Max Brenner, founder of Max Brenner: Chocolate by the Bald Man, did not plan on creating a chocolate brand that spanned the globe. Brenner wanted to become a writer.
“Today, I am a chocolate writer. I am writing my story in chocolate,” said Brenner.
With two stores currently in the U.S., Brenner is planning to expand the global brand next to Boston and Vegas. Business is booming for this former-pastry-chef-turned-chocolate-creator, with sales up 15% this year.
Brenner said his secret to success was finding what the dessert marketplace was missing, and then bringing his idea to life.
“It is a new chocolate culture,” said Brenner.
Q: Why did you first get into the chocolate business?
Brenner: The truth is, it was by mistake ... I wanted to be something else. I needed to support myself [to get there], so it was kind of a side work so I could write. I started to work as a pastry chef, mostly in Europe, which I did for about five years. Eventually, I worked with a chocolate-maker in Paris, but it was all the time, [so I had no time for writing].
I came back to Israel and opened a chocolate store, thinking that this store was going to finance my writing. When I started it, I didn’t really understand what it means to have a business -- but it was so demanding and beautiful at the same time … Maybe one day I will write a book.
Q: Many people have said that they are turning to comfort food in this economy, do you see that?
Brenner: We saw business increase almost 15% versus last year. This is the more serious answer.
The other answer is more romantic. At this time, people find comfort food, especially chocolate, as something that gives them some happiness. It is some indulgence in this not-so-comfortable situation, and therefore, they come here to find their legal drug.
Q: In this economy, what is driving you to expand in the U.S.?
Brenner: When we arrived to the states about three years ago, we already had operations in Singapore, the Philippines and Australia, where we have 19 stores. In Israel, we have six stores. We [believe] this concept very much works in the American market.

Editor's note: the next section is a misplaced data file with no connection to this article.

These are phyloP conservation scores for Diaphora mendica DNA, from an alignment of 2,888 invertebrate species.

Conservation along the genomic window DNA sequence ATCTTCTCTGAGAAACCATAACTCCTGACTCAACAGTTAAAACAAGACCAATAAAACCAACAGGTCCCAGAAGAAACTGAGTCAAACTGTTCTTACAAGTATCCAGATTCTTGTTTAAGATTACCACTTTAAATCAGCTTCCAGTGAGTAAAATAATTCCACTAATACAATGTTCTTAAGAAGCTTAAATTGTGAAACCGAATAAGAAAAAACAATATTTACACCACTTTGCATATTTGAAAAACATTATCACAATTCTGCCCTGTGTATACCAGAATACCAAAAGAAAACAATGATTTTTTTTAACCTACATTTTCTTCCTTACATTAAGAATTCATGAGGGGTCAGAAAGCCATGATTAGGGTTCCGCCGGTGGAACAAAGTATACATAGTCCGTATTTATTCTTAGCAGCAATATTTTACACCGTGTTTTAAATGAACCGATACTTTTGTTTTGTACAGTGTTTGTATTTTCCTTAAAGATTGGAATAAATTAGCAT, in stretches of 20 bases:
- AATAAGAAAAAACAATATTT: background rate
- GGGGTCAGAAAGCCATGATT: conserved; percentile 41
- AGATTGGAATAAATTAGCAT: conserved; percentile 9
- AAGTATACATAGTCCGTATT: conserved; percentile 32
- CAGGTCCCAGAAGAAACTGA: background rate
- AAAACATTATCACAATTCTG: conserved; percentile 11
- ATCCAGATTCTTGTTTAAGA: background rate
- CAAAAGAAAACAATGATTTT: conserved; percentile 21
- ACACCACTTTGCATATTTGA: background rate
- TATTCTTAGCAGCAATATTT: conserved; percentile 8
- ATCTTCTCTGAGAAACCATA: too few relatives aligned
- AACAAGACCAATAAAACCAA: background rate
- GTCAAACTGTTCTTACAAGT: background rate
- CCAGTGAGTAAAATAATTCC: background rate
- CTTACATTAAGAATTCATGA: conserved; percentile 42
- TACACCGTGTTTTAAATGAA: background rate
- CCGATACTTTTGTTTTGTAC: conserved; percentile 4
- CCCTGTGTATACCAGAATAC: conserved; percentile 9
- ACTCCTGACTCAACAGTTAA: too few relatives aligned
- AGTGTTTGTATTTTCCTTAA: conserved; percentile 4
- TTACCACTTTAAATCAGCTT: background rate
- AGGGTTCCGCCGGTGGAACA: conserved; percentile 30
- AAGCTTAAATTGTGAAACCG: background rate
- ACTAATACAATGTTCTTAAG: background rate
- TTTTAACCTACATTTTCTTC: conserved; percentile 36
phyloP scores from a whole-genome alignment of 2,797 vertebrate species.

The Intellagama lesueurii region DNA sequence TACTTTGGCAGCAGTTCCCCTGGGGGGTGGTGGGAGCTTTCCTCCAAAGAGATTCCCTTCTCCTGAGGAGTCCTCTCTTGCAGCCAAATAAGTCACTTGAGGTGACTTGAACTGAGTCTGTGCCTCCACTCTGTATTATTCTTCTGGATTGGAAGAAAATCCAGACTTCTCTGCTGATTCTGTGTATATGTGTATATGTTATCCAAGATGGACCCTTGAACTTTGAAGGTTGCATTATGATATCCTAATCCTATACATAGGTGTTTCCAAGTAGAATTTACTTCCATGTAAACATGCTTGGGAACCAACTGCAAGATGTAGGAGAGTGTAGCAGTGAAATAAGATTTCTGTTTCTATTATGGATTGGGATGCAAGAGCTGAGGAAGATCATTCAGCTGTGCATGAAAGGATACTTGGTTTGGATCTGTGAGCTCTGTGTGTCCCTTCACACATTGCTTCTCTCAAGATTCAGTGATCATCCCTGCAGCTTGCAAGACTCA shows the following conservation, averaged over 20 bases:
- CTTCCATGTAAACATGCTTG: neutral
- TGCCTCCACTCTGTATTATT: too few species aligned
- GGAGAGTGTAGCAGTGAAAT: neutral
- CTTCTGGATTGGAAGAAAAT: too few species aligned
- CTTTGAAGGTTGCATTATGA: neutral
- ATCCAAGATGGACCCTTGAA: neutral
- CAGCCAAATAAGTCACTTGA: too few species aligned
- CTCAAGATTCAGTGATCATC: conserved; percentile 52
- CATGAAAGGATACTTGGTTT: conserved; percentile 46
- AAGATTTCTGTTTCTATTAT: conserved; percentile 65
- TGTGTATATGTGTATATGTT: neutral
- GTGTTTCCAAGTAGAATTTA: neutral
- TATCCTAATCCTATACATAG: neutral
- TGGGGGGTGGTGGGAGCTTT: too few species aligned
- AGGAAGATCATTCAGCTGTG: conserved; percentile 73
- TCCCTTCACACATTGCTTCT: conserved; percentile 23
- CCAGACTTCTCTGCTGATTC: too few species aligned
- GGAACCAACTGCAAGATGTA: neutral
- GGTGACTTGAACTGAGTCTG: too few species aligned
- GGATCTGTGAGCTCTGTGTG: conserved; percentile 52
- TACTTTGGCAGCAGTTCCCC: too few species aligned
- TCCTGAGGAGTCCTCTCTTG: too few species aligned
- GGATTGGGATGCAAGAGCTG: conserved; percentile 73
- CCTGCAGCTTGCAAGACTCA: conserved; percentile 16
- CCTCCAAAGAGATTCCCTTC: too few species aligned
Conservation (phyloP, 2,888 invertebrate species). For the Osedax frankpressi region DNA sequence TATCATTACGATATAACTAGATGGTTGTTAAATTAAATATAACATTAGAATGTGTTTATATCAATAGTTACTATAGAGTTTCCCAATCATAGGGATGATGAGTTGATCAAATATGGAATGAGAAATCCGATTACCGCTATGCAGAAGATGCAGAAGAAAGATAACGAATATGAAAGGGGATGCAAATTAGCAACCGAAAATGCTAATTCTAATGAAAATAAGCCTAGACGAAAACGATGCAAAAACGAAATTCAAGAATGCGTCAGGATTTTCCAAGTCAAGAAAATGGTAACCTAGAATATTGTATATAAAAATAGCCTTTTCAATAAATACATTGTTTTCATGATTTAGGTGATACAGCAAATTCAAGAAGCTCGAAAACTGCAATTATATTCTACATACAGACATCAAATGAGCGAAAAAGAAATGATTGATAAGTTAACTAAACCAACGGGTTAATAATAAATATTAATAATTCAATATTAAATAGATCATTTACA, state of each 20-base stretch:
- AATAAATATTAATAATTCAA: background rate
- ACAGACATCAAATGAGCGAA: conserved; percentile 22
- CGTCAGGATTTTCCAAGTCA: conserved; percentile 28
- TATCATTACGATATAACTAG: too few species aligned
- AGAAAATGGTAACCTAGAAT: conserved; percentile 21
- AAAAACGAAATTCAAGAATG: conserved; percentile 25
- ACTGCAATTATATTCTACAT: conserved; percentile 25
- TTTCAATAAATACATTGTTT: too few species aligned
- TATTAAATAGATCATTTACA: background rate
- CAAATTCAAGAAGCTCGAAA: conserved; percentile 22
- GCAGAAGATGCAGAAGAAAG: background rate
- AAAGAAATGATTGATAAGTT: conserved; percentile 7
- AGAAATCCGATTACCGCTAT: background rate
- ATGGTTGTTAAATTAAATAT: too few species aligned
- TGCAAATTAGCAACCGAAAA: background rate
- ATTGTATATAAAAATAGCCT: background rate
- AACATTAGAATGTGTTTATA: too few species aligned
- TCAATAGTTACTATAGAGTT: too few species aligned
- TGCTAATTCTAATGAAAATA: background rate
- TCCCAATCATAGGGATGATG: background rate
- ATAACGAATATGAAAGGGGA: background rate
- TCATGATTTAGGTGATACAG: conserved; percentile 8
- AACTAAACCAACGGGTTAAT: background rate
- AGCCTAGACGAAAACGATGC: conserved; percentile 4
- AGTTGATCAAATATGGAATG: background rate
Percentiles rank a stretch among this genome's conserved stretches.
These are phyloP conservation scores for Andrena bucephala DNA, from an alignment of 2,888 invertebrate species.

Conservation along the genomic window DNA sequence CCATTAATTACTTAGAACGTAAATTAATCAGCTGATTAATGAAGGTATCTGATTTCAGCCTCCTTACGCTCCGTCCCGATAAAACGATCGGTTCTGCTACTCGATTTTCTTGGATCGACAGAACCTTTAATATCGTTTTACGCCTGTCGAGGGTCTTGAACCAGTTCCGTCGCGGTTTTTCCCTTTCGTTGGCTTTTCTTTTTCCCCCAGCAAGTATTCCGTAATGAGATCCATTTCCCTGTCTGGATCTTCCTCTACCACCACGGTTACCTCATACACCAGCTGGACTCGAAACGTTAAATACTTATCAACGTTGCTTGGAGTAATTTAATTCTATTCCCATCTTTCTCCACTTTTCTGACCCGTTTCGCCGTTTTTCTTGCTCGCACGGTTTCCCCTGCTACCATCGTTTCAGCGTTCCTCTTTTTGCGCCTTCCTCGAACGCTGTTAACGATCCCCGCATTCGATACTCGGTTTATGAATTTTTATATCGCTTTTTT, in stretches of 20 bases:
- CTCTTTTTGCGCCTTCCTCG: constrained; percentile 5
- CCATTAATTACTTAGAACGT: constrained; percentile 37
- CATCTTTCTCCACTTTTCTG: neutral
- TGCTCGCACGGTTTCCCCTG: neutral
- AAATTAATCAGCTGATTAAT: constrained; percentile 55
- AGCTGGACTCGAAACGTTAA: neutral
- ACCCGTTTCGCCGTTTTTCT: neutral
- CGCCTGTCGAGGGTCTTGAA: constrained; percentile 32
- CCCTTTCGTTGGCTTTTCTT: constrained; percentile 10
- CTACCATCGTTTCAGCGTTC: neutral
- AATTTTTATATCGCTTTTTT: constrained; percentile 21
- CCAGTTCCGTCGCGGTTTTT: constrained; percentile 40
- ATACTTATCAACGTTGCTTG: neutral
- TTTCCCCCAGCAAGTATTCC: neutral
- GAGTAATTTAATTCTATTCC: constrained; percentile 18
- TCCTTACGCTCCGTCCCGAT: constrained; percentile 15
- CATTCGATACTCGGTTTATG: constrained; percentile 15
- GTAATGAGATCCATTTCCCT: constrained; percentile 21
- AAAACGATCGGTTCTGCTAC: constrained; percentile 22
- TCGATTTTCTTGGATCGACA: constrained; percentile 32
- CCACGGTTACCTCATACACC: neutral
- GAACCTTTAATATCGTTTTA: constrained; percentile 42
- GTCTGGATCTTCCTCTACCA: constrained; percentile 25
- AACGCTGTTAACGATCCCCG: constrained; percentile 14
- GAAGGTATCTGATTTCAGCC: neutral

Q: Did you have to change the brand concept at all once you opened up shop in America?
Brenner: [Yes.] Since the business first started in Israel, we needed to adjust to this market.
Q: After Manhattan, why did you choose Philadelphia, specifically, as your next area to expand? What is next on the agenda?
Brenner: Philadelphia is a big enough market. Manhattan is almost an anomaly. Philadelphia is closer to other U.S. cities. From there, we want to go to Boston -- and we have plans about Vegas.
Q: Are you seeing certain products selling better in the current tough times?
Brenner: People are turning to our desserts. Most of our desserts are like warm dough with pure-melted chocolate. Our chocolate pizza is one of the best sellers.
Q: Is Halloween one of your biggest times of the year? What are the top-three holidays for business?
Brenner: No. Christmas is the number one by far. Lots of kids come here, especially for the restaurant part, but the shop is less for kids and it is more oriented [toward] the sophisticated chocolate consumer.
[Top three are] Christmas, Valentine’s Day [and then] Mother’s Day.
Q: What are your secrets to success?
Brenner: I think for many years there was a contradiction [in] the way people think of chocolate. When you talk to customers about chocolate, it is sensual and emotional. Then, you come into a regular chocolate store, [and] you [are] limited to one experience of buying pralines … like diamonds. For the first time, we are allowing people to experience every characteristic of chocolate. It is a new chocolate culture.